Fall in love with a movie and you might coax a friend to see it again with you. Or maybe buy the DVD.
Unless the movie is What the Bleep Do We Know!?, a New Age film that uses quantum physics to argue that we can create our own realities. That calls for a weekend conference, with the semi-documentary's nine scientists and mystics, and its star, Marlee Matlin, addressing the patrons.
The conference's five-city tour hits Miami this weekend. The first stop in Boulder, Colo., drew about 1,000. Among the topics: contemporary spirituality, self-realization and "religion in the quantum age."
For the movie to still be gaining momentum is itself a victory. It opened in February 2004 at a single theater in Yelm, Wash., playing for six weeks. Then came a short run in Portland, Ore., followed by a nationwide release mostly in art houses in October 2004.
Word-of-mouth endorsements spread after a marketing campaign aimed at yoga studios, health food stores and religious institutions such as the Unity Church and Religious Science International. It has grossed $11 million and has reached the top 5 on Amazon.com's DVD sales.
A South Florida high school teacher showed it this spring to his philosophy class, and Religious Science Fort Lauderdale held special viewings last fall. Madonna, Drew Barrymore and Michael Keaton speak of its virtues, and The Institute of Noetic Sciences created a 60-page study guide to cement the movie's messages.
Now, wishing to dive deeper into what its producers label "the rabbit hole" -- where Alice found Wonderland -- comes What the Bleep, the conference.
"We're waking up to something very powerful that proves why our No. 1 adult responsibility is to be the gatekeeper of our own mind," says Roz Reich of Hollywood, who will attend the conference. She has studied meditation and healing for 15 years.
Joe Dispenza, who speaks in the movie about how he molds his day merely by his thoughts, is among the lecturers.
"This is the beginning to unifying quantum physics, the mind, the body and the nature of reality," says Dispenza, a chiropractor who also studies neurology and brain function. "The most common thing I hear is `I always knew this, but I wasn't able to put it into words.'"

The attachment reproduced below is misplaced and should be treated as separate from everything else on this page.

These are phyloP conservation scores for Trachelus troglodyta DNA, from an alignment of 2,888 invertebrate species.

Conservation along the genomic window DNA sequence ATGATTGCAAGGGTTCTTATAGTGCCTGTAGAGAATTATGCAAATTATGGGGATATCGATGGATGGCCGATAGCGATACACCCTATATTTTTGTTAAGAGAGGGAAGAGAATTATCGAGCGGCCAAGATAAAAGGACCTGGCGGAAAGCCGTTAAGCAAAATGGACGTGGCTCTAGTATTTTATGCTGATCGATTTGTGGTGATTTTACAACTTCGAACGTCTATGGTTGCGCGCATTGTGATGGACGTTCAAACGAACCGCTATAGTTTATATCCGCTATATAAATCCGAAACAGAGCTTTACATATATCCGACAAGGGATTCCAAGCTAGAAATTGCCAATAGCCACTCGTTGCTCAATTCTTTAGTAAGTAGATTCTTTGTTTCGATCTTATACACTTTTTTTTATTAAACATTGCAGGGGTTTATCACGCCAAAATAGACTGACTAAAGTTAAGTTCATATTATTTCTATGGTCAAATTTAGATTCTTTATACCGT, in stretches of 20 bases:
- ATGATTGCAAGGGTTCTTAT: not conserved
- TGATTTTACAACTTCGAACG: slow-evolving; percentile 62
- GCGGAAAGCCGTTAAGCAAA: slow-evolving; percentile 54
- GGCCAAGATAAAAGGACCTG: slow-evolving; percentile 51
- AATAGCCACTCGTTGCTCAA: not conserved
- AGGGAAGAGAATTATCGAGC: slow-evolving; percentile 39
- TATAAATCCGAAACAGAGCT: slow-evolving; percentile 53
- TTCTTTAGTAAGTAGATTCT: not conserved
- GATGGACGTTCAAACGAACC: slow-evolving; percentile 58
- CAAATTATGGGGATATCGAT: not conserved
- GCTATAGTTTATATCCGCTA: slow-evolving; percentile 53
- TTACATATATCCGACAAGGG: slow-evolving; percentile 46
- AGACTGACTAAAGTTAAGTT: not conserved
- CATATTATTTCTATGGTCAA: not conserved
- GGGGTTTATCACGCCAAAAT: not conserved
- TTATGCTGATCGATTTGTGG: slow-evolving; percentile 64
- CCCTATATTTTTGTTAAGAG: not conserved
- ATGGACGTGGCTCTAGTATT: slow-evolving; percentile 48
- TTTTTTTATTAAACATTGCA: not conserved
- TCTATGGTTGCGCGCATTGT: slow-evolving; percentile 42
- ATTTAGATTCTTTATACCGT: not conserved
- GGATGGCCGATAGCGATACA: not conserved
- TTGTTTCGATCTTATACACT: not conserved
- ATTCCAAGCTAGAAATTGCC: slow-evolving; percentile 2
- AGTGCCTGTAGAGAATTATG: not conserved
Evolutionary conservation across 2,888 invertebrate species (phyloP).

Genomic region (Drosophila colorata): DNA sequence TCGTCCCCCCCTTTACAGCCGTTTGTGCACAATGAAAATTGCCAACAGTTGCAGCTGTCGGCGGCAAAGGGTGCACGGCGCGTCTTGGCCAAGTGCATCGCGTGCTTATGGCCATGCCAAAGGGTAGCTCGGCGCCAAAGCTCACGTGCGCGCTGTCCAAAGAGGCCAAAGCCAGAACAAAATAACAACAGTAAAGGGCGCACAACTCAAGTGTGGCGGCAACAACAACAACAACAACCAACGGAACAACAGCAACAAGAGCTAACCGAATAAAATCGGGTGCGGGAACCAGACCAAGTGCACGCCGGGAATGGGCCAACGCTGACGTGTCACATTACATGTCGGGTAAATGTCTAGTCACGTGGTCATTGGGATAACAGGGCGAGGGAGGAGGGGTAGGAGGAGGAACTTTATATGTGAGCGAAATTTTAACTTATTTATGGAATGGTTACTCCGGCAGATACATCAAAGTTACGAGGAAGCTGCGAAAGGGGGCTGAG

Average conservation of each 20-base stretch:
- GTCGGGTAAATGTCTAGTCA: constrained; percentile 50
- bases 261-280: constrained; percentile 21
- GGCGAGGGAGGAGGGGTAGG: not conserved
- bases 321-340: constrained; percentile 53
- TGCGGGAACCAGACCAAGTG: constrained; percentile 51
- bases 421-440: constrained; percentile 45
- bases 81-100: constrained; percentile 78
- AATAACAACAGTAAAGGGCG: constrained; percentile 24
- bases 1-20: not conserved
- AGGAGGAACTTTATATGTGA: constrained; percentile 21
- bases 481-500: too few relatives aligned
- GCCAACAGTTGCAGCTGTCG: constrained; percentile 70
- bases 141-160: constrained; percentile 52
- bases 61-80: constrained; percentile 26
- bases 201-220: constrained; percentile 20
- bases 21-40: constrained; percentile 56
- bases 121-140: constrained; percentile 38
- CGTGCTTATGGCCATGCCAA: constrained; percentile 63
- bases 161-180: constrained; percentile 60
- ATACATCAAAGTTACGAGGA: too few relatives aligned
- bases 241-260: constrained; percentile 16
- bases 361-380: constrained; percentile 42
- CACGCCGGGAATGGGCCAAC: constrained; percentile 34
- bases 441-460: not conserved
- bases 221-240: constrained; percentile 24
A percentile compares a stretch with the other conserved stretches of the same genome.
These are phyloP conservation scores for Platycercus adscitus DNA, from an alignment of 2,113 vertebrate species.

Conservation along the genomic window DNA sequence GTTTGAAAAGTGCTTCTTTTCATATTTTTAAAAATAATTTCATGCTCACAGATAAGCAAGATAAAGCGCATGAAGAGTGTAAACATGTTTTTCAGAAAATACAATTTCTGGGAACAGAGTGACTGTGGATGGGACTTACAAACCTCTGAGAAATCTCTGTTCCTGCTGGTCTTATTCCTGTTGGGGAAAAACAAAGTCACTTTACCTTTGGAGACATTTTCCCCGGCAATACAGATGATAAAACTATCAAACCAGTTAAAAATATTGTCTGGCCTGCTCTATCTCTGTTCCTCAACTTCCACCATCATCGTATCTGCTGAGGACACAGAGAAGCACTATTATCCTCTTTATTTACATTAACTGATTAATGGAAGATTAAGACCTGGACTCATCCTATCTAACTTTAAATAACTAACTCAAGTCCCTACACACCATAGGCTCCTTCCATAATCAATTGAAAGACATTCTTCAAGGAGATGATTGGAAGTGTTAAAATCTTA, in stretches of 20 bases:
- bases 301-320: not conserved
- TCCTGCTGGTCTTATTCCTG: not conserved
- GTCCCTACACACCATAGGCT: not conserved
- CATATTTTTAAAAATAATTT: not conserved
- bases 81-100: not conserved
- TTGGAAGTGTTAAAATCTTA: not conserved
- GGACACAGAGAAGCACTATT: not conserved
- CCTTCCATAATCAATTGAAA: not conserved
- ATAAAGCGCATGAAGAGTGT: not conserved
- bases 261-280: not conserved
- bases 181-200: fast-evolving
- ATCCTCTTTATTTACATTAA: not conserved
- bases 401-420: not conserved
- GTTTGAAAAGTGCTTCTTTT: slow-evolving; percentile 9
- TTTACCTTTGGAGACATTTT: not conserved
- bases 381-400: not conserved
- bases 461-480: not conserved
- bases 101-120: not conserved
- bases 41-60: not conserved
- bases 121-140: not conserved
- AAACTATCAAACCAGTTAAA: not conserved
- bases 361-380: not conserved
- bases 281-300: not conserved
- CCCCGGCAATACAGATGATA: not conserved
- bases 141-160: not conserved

The crux of the movie: Matlin, a divorced photographer moping through life, sees how a person's mere thoughts can change their experiences. On her climactic photo assignment, she even sees animated neuropeptides (think of the Scrubbing Bubbles in the bathroom cleaner TV commercials) dancing to Obsession to portray their subjects' emotions.
The movie's talking heads offer their expertise between Matlin's scenes. Many of their offerings aren't that new, with indirect references to: Earl Nightingale, who in 1956's The Strangest Secret essentially said we become what we think; Anthony de Mello, who in 1990 wrote Awareness; and Neale Donald Walsch, author of Conversations with God who, like the movie, describes God as someone who neither punishes nor judges. Some theories of Carl Jung and 1920s German physicist Werner Heisenberg also surface, as well as a summarization of quantum physics similar to that in Bill Bryson's A Short History of Nearly Everything.
It is the sum of those theories has touched people. Matlin views an exhibit that purports to show a person's thoughts can change the molecular structure of water. Loving thoughts purify it; anger pollutes it. Because the body is made of mostly water, it's not a stretch to believe that you can change your own makeup, the lecturer in the movie reasons.
Nova High School teacher Kai Ehnes showed the movie to his philosophy class.
"In philosophy, we don't teach, `Here are some dead guys, let's go through it,'" Ehnes says. "We're sort of at this brink in existence of man where something great is going to come through, and I think this movie points to it."
Meanwhile, some scientists dispute the quantum physics at the foundation of the movie, and argue that much of what is purported as fact is still unproven. And they point out that quantum physics deals with particles smaller than an atom, so transferring those theories into the world you and I live in is a bit of a stretch.
"It claims to be about quantum physics, but it makes gross distortions that would make any self-respecting scientist squirm," says physicist Simon Singh, author of Big Bang. "It has duped millions into mistaking pure claptrap for something of cosmic importance."
Sandra Vega, a post-doctoral assistant in geophysics at the University of Miami, buys into most of the movie, but understands why there are caveats in the quantum physics portion.
"People in this movie see an application of a science theory that explains a spiritual phenomenon. That's what people like.
In addition to the science questions, critics also say the movie doesn't clearly disclose a tie to the Ramtha School of Enlightenment, which promotes telepathy and channeling of spirits. The film's three directors are Ramtha students, and one expert who speaks is center operator JZ Knight, who says she channels the spirit of a 35,000-year-old warrior named Ramtha.